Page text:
Exhibitions in August The Art Summer in Berlin continues!

Wednesday, August 16 2023

The currently very unpredictable Berlin weather has in all likelihood finally come to an end. While the larger-than-life rose sculpture by Isa Genzken in front of the Neue Nationalgalerie had until yesterday braved rather heavy thunderstorms and downpours instead of bright sunshine, this is now set to change. But rain or shine, Berlin's museums are always worth a visit, because exciting art is always beneficial.

Eva Fàbregas – Devouring Lovers

HBF I Fabregas I LaForgia I 4
HBF I Fabregas I LaForgia I 3
HBF I Fabregas I LaForgia I 2

You are guaranteed to get a different idea in the historic hall at Hamburger Bahnhof in the recently opened solo show by Barcelona-born artist Eva Fàbregas Devouring Lovers! Fábregas plays on the very functional and sober-looking hall with its heavy steel girders with her "characteristic soft, physical-looking objects", creating a particularly unusual and stimulating atmosphere.

Her sculptures snake around the steel girders, dripping into the room, the discrepancy between the organic and the technical immediately catching the eye. The slight vibrations and movements emanating from the objects "cannot be clearly assigned spatially, but can almost be felt physically. The combination of sculpture and movement irritates the perception of the hall's actually clear orientation." Sensuality meets industriality!

The exhibition runs until 24 January 2024 at Hamburger Bahnhof.

Secessionen – Klimt, Stuck and Liebermann

Alte Nationalgalerie I Klimt I Judith und Holofernes I Emilie
Alte Nationalgalerie I Kurzweil I Dame in Gelb

The exhibition Secessions Klimt, Stuck and Liebermann in the Alte Nationalgalerie is no less impressive - as the name suggests, it is a superlative in art history. Among others, Gustav Klimt's work Judith and Holofernes can be seen. Painted in 1901, the painting is one of the most famous works of art in the world today. It shows the biblical figure of Judith with the head of Holofernes. The Lady in Yellow, on the other hand, is certainly not as well known. It was painted in 1899, also in Vienna. It shows the wife of the Austrian painter and Art Nouveau graphic artist Max Kurzweil, one of the now lesser-known founding members of the Vienna Secession. Two examples that highlight the special nature of the exhibition, because:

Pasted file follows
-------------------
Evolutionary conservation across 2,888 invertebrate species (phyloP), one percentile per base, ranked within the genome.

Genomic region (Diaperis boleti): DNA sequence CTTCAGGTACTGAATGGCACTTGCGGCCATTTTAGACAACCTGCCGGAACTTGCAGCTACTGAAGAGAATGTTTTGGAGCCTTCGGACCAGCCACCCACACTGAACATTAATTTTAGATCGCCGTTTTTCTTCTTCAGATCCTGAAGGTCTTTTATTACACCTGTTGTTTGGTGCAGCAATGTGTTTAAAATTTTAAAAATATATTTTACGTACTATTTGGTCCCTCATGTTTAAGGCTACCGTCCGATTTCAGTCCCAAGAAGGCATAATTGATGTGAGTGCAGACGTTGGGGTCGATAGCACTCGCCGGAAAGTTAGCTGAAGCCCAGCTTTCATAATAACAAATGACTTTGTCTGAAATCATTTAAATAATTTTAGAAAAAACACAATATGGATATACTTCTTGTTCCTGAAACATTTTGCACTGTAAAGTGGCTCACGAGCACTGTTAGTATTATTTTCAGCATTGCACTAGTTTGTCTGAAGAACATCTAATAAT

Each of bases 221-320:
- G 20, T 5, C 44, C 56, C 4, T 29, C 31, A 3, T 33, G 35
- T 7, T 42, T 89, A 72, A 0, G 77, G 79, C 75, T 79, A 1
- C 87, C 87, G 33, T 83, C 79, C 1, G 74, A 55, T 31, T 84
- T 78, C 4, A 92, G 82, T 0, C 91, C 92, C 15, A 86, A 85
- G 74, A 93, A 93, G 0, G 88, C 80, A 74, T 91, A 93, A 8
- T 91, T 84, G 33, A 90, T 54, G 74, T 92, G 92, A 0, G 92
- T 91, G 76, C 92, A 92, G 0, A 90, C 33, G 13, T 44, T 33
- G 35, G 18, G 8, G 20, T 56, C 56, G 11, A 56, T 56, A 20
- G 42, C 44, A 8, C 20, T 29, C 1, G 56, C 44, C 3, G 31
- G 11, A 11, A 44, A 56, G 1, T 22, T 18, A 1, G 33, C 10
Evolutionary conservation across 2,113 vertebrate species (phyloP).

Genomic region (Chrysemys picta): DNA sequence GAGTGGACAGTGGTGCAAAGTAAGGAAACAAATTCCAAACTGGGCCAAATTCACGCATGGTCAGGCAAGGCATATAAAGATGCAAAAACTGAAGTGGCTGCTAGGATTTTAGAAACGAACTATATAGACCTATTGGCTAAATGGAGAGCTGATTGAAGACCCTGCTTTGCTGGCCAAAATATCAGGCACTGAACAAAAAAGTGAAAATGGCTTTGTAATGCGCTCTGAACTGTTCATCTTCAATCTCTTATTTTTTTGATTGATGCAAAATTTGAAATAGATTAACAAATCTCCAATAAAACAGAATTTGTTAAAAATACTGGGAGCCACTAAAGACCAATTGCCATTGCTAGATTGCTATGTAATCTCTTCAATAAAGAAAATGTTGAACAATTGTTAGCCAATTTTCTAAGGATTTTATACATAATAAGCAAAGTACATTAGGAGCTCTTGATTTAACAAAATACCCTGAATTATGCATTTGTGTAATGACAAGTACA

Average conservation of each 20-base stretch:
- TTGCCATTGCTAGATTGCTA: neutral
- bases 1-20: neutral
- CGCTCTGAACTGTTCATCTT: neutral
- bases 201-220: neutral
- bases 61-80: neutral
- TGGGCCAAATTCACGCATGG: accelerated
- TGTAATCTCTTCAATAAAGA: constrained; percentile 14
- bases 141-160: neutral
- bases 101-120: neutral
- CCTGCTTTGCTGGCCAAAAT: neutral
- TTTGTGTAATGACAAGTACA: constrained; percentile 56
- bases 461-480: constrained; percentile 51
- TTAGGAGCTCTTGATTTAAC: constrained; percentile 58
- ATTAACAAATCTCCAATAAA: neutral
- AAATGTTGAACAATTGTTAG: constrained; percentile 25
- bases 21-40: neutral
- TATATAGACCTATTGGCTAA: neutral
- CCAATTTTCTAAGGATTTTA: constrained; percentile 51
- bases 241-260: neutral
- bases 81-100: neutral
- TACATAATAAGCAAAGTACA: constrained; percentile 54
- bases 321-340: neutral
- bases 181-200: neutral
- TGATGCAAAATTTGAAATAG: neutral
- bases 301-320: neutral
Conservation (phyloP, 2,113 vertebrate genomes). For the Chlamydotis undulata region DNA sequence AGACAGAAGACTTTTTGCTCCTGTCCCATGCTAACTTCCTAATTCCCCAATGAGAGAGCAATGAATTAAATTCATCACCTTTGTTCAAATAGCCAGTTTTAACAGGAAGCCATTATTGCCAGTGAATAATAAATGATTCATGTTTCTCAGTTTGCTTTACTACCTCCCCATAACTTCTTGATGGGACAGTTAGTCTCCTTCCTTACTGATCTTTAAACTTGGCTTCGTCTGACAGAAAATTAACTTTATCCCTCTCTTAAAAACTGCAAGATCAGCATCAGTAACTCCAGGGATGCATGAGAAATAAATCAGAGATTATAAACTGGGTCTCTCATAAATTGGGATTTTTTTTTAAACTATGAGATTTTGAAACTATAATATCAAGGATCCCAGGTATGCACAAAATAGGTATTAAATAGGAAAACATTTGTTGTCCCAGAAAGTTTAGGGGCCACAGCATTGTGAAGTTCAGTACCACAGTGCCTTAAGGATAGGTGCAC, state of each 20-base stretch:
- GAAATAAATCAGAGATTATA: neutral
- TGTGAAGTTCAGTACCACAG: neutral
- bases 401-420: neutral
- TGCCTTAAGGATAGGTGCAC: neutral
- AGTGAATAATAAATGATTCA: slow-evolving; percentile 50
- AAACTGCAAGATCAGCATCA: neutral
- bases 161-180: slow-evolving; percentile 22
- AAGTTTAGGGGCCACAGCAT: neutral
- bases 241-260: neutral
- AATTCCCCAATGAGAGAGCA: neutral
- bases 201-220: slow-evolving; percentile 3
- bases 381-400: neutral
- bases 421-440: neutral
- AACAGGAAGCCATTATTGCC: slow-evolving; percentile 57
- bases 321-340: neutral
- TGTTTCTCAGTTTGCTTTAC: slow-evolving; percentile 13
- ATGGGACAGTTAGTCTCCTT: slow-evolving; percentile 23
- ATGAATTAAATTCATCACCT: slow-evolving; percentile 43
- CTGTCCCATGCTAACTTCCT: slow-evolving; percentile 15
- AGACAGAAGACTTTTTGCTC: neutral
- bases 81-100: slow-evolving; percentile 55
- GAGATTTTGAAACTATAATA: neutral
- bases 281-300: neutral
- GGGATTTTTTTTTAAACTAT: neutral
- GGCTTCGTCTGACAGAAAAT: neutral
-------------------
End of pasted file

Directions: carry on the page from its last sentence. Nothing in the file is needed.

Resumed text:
"The exhibition comprises around 200 paintings, sculptures and graphics by 80 artists*. In addition to many newly discovered artists, the cooperation with the Wien Museum focuses on the oeuvre of Gustav Klimt with numerous examples, which can be shown in Berlin for the first time on this scale. With the dawn of modernism, the artistic avant-gardes pushed for freedom in terms of content and institutions. Numerous artists of the new art movements Symbolism, Art Nouveau and Impressionism were first presented at the highly regarded Secession exhibitions."

The three most important German-speaking art metropolises of the turn of the century will meet vis-à-vis in this exhibition, the value of the exhibited works is in the millions, must-see!

The exhibition runs until 22 October 2023 in the Alte Nationalgalerie.

Pallavi Paul – How Love Moves: Prelude

Gropius Bau I Pallavi Paul I Changing Places in the Fire I 1
Gropius Bau I Pallavi Paul I Changing Places in the Fire I 2

In the Gropius Bau, How Love Moves: Prelude, opening on the first floor from 10 August, is a foretaste of Pallavi Paul's solo exhibition next year. Paul, who has been "exploring the expansive realm of breathing - not only through the individual body, but through the collective as a transhistorical, transgeographical and transformative current - since 2020," is currently artist in residence at Gropius Bau.

Her freely accessible installation on the upper floor of the Kunst Institution will be accompanied by the "Six Days of Love programme, which will unfold between August 2023 and spring 2024 as a series of cinematic readings, conversation formats, performances and acoustic activations."

Not only a wonderful place to retreat from the daily grind, but also a coherent setting to engage with and let Paul's exploration of love and its embodied counterpart, breath, take hold. Breathe in, Breathe out!

The exhibition runs until 14 January 2024 in the Gropius Bau.

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Exhibitions in August – The Art Summer in Berlin continues!
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